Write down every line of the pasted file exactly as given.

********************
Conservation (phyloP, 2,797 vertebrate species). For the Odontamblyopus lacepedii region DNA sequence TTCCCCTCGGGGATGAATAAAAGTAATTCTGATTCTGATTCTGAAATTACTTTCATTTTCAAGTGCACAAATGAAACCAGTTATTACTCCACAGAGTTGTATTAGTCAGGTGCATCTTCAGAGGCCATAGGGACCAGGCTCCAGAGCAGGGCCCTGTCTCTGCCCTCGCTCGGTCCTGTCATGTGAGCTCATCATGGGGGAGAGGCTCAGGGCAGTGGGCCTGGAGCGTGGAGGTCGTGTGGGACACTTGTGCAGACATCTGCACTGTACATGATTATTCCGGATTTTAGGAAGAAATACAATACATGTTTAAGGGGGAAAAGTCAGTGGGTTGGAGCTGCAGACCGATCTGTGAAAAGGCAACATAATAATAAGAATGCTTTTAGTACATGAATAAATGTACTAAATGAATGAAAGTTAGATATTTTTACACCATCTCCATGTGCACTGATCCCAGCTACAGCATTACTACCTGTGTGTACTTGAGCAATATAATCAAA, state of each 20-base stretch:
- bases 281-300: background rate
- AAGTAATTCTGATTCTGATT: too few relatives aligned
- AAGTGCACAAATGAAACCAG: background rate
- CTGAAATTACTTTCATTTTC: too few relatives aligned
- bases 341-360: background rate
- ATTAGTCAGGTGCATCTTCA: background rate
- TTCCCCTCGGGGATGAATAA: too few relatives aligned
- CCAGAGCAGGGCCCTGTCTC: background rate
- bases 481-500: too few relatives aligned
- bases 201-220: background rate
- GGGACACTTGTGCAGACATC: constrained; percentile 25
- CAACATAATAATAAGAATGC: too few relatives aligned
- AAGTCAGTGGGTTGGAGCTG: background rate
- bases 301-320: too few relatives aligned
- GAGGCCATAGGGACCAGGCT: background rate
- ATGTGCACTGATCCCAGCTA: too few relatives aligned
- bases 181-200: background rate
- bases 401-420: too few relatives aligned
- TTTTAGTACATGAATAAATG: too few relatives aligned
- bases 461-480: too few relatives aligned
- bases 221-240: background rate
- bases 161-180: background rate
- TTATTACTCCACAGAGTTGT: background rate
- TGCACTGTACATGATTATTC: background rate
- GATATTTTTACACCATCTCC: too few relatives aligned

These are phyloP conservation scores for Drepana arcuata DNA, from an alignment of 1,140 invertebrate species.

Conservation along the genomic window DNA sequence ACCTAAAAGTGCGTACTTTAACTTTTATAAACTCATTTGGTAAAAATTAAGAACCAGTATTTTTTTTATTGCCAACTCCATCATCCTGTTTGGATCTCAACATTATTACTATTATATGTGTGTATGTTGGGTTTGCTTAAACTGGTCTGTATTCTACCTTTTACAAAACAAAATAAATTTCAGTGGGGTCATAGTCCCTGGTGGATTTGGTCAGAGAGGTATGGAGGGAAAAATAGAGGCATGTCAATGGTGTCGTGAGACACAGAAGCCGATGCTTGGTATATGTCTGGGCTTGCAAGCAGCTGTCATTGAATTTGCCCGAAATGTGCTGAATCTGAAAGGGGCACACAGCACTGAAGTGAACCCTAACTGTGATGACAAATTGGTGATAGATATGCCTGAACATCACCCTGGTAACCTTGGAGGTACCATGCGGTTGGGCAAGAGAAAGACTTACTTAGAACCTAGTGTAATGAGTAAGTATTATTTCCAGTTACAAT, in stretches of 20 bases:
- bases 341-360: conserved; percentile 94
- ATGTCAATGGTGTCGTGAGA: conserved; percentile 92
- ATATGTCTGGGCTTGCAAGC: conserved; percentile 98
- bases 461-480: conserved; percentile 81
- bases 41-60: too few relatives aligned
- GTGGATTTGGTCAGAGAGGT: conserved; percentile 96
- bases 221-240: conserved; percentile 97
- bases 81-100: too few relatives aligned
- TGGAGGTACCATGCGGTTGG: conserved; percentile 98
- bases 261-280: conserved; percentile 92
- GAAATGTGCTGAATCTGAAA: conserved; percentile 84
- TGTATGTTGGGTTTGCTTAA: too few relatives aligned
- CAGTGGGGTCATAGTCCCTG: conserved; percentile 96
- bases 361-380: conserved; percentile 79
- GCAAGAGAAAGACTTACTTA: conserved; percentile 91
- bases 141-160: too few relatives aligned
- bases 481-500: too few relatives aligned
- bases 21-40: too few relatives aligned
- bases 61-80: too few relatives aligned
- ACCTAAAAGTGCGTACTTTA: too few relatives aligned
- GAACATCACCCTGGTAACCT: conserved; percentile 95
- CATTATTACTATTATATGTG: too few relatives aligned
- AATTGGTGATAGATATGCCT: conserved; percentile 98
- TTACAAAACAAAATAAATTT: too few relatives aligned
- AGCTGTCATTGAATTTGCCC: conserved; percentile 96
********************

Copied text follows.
Conservation (phyloP, 2,797 vertebrate species). For the Odontamblyopus lacepedii region DNA sequence TTCCCCTCGGGGATGAATAAAAGTAATTCTGATTCTGATTCTGAAATTACTTTCATTTTCAAGTGCACAAATGAAACCAGTTATTACTCCACAGAGTTGTATTAGTCAGGTGCATCTTCAGAGGCCATAGGGACCAGGCTCCAGAGCAGGGCCCTGTCTCTGCCCTCGCTCGGTCCTGTCATGTGAGCTCATCATGGGGGAGAGGCTCAGGGCAGTGGGCCTGGAGCGTGGAGGTCGTGTGGGACACTTGTGCAGACATCTGCACTGTACATGATTATTCCGGATTTTAGGAAGAAATACAATACATGTTTAAGGGGGAAAAGTCAGTGGGTTGGAGCTGCAGACCGATCTGTGAAAAGGCAACATAATAATAAGAATGCTTTTAGTACATGAATAAATGTACTAAATGAATGAAAGTTAGATATTTTTACACCATCTCCATGTGCACTGATCCCAGCTACAGCATTACTACCTGTGTGTACTTGAGCAATATAATCAAA, state of each 20-base stretch:
- bases 281-300: background rate
- AAGTAATTCTGATTCTGATT: too few relatives aligned
- AAGTGCACAAATGAAACCAG: background rate
- CTGAAATTACTTTCATTTTC: too few relatives aligned
- bases 341-360: background rate
- ATTAGTCAGGTGCATCTTCA: background rate
- TTCCCCTCGGGGATGAATAA: too few relatives aligned
- CCAGAGCAGGGCCCTGTCTC: background rate
- bases 481-500: too few relatives aligned
- bases 201-220: background rate
- GGGACACTTGTGCAGACATC: constrained; percentile 25
- CAACATAATAATAAGAATGC: too few relatives aligned
- AAGTCAGTGGGTTGGAGCTG: background rate
- bases 301-320: too few relatives aligned
- GAGGCCATAGGGACCAGGCT: background rate
- ATGTGCACTGATCCCAGCTA: too few relatives aligned
- bases 181-200: background rate
- bases 401-420: too few relatives aligned
- TTTTAGTACATGAATAAATG: too few relatives aligned
- bases 461-480: too few relatives aligned
- bases 221-240: background rate
- bases 161-180: background rate
- TTATTACTCCACAGAGTTGT: background rate
- TGCACTGTACATGATTATTC: background rate
- GATATTTTTACACCATCTCC: too few relatives aligned

These are phyloP conservation scores for Drepana arcuata DNA, from an alignment of 1,140 invertebrate species.

Conservation along the genomic window DNA sequence ACCTAAAAGTGCGTACTTTAACTTTTATAAACTCATTTGGTAAAAATTAAGAACCAGTATTTTTTTTATTGCCAACTCCATCATCCTGTTTGGATCTCAACATTATTACTATTATATGTGTGTATGTTGGGTTTGCTTAAACTGGTCTGTATTCTACCTTTTACAAAACAAAATAAATTTCAGTGGGGTCATAGTCCCTGGTGGATTTGGTCAGAGAGGTATGGAGGGAAAAATAGAGGCATGTCAATGGTGTCGTGAGACACAGAAGCCGATGCTTGGTATATGTCTGGGCTTGCAAGCAGCTGTCATTGAATTTGCCCGAAATGTGCTGAATCTGAAAGGGGCACACAGCACTGAAGTGAACCCTAACTGTGATGACAAATTGGTGATAGATATGCCTGAACATCACCCTGGTAACCTTGGAGGTACCATGCGGTTGGGCAAGAGAAAGACTTACTTAGAACCTAGTGTAATGAGTAAGTATTATTTCCAGTTACAAT, in stretches of 20 bases:
- bases 341-360: conserved; percentile 94
- ATGTCAATGGTGTCGTGAGA: conserved; percentile 92
- ATATGTCTGGGCTTGCAAGC: conserved; percentile 98
- bases 461-480: conserved; percentile 81
- bases 41-60: too few relatives aligned
- GTGGATTTGGTCAGAGAGGT: conserved; percentile 96
- bases 221-240: conserved; percentile 97
- bases 81-100: too few relatives aligned
- TGGAGGTACCATGCGGTTGG: conserved; percentile 98
- bases 261-280: conserved; percentile 92
- GAAATGTGCTGAATCTGAAA: conserved; percentile 84
- TGTATGTTGGGTTTGCTTAA: too few relatives aligned
- CAGTGGGGTCATAGTCCCTG: conserved; percentile 96
- bases 361-380: conserved; percentile 79
- GCAAGAGAAAGACTTACTTA: conserved; percentile 91
- bases 141-160: too few relatives aligned
- bases 481-500: too few relatives aligned
- bases 21-40: too few relatives aligned
- bases 61-80: too few relatives aligned
- ACCTAAAAGTGCGTACTTTA: too few relatives aligned
- GAACATCACCCTGGTAACCT: conserved; percentile 95
- CATTATTACTATTATATGTG: too few relatives aligned
- AATTGGTGATAGATATGCCT: conserved; percentile 98
- TTACAAAACAAAATAAATTT: too few relatives aligned
- AGCTGTCATTGAATTTGCCC: conserved; percentile 96